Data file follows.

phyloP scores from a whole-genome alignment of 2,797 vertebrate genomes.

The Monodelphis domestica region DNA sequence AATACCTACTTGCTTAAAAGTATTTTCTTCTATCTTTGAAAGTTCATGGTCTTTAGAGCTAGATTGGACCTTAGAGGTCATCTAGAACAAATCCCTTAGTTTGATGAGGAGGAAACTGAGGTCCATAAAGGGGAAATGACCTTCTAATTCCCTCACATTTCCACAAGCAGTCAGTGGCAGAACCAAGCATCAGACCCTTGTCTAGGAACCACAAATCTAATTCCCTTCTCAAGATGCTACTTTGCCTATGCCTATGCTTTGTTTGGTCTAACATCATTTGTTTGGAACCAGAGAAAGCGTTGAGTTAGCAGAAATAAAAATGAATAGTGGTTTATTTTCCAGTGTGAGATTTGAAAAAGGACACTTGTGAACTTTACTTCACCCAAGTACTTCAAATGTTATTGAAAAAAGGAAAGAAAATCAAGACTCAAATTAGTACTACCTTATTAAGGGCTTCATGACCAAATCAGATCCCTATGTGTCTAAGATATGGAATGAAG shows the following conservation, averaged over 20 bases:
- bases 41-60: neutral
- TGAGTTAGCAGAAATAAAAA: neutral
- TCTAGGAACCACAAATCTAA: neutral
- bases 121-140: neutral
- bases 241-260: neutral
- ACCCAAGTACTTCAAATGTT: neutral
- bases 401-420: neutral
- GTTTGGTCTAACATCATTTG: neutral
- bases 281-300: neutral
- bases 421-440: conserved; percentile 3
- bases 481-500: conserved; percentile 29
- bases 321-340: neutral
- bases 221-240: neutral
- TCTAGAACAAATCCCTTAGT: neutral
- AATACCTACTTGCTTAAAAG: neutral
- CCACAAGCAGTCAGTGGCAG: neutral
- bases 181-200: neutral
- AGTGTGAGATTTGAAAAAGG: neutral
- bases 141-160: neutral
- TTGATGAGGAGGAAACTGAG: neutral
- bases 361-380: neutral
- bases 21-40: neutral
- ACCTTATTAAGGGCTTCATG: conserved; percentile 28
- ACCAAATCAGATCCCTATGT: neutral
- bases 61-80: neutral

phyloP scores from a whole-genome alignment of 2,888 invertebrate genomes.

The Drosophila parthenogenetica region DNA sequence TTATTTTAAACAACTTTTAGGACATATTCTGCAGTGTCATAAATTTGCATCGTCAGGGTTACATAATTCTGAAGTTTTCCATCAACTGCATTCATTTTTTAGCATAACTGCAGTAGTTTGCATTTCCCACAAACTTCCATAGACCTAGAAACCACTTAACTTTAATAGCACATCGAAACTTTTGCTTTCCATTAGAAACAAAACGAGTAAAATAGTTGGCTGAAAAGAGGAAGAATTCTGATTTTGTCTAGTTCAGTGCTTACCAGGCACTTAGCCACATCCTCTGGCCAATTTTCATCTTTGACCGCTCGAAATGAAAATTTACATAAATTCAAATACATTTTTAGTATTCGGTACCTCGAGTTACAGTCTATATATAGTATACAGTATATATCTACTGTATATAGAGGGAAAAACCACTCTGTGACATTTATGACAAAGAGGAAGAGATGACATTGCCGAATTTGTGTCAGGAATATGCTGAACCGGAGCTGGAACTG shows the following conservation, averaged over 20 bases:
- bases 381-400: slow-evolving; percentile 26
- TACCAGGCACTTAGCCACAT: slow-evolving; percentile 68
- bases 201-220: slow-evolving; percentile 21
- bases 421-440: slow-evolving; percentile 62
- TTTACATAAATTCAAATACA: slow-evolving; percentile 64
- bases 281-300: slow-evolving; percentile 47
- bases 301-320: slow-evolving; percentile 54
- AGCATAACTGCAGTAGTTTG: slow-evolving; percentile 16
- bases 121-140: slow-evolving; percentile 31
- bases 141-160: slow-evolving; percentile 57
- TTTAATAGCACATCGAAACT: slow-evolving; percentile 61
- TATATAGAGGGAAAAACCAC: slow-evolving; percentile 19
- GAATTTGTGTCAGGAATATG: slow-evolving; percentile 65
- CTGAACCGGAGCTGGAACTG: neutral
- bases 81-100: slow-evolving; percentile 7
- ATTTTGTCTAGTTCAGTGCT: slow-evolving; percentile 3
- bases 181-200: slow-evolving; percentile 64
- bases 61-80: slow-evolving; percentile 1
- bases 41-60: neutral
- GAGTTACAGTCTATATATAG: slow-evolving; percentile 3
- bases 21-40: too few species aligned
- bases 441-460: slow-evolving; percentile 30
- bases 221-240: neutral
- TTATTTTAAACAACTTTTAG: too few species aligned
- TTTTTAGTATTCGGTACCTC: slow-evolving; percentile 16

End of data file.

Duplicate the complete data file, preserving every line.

phyloP scores from a whole-genome alignment of 2,797 vertebrate genomes.

The Monodelphis domestica region DNA sequence AATACCTACTTGCTTAAAAGTATTTTCTTCTATCTTTGAAAGTTCATGGTCTTTAGAGCTAGATTGGACCTTAGAGGTCATCTAGAACAAATCCCTTAGTTTGATGAGGAGGAAACTGAGGTCCATAAAGGGGAAATGACCTTCTAATTCCCTCACATTTCCACAAGCAGTCAGTGGCAGAACCAAGCATCAGACCCTTGTCTAGGAACCACAAATCTAATTCCCTTCTCAAGATGCTACTTTGCCTATGCCTATGCTTTGTTTGGTCTAACATCATTTGTTTGGAACCAGAGAAAGCGTTGAGTTAGCAGAAATAAAAATGAATAGTGGTTTATTTTCCAGTGTGAGATTTGAAAAAGGACACTTGTGAACTTTACTTCACCCAAGTACTTCAAATGTTATTGAAAAAAGGAAAGAAAATCAAGACTCAAATTAGTACTACCTTATTAAGGGCTTCATGACCAAATCAGATCCCTATGTGTCTAAGATATGGAATGAAG shows the following conservation, averaged over 20 bases:
- bases 41-60: neutral
- TGAGTTAGCAGAAATAAAAA: neutral
- TCTAGGAACCACAAATCTAA: neutral
- bases 121-140: neutral
- bases 241-260: neutral
- ACCCAAGTACTTCAAATGTT: neutral
- bases 401-420: neutral
- GTTTGGTCTAACATCATTTG: neutral
- bases 281-300: neutral
- bases 421-440: conserved; percentile 3
- bases 481-500: conserved; percentile 29
- bases 321-340: neutral
- bases 221-240: neutral
- TCTAGAACAAATCCCTTAGT: neutral
- AATACCTACTTGCTTAAAAG: neutral
- CCACAAGCAGTCAGTGGCAG: neutral
- bases 181-200: neutral
- AGTGTGAGATTTGAAAAAGG: neutral
- bases 141-160: neutral
- TTGATGAGGAGGAAACTGAG: neutral
- bases 361-380: neutral
- bases 21-40: neutral
- ACCTTATTAAGGGCTTCATG: conserved; percentile 28
- ACCAAATCAGATCCCTATGT: neutral
- bases 61-80: neutral

phyloP scores from a whole-genome alignment of 2,888 invertebrate genomes.

The Drosophila parthenogenetica region DNA sequence TTATTTTAAACAACTTTTAGGACATATTCTGCAGTGTCATAAATTTGCATCGTCAGGGTTACATAATTCTGAAGTTTTCCATCAACTGCATTCATTTTTTAGCATAACTGCAGTAGTTTGCATTTCCCACAAACTTCCATAGACCTAGAAACCACTTAACTTTAATAGCACATCGAAACTTTTGCTTTCCATTAGAAACAAAACGAGTAAAATAGTTGGCTGAAAAGAGGAAGAATTCTGATTTTGTCTAGTTCAGTGCTTACCAGGCACTTAGCCACATCCTCTGGCCAATTTTCATCTTTGACCGCTCGAAATGAAAATTTACATAAATTCAAATACATTTTTAGTATTCGGTACCTCGAGTTACAGTCTATATATAGTATACAGTATATATCTACTGTATATAGAGGGAAAAACCACTCTGTGACATTTATGACAAAGAGGAAGAGATGACATTGCCGAATTTGTGTCAGGAATATGCTGAACCGGAGCTGGAACTG shows the following conservation, averaged over 20 bases:
- bases 381-400: slow-evolving; percentile 26
- TACCAGGCACTTAGCCACAT: slow-evolving; percentile 68
- bases 201-220: slow-evolving; percentile 21
- bases 421-440: slow-evolving; percentile 62
- TTTACATAAATTCAAATACA: slow-evolving; percentile 64
- bases 281-300: slow-evolving; percentile 47
- bases 301-320: slow-evolving; percentile 54
- AGCATAACTGCAGTAGTTTG: slow-evolving; percentile 16
- bases 121-140: slow-evolving; percentile 31
- bases 141-160: slow-evolving; percentile 57
- TTTAATAGCACATCGAAACT: slow-evolving; percentile 61
- TATATAGAGGGAAAAACCAC: slow-evolving; percentile 19
- GAATTTGTGTCAGGAATATG: slow-evolving; percentile 65
- CTGAACCGGAGCTGGAACTG: neutral
- bases 81-100: slow-evolving; percentile 7
- ATTTTGTCTAGTTCAGTGCT: slow-evolving; percentile 3
- bases 181-200: slow-evolving; percentile 64
- bases 61-80: slow-evolving; percentile 1
- bases 41-60: neutral
- GAGTTACAGTCTATATATAG: slow-evolving; percentile 3
- bases 21-40: too few species aligned
- bases 441-460: slow-evolving; percentile 30
- bases 221-240: neutral
- TTATTTTAAACAACTTTTAG: too few species aligned
- TTTTTAGTATTCGGTACCTC: slow-evolving; percentile 16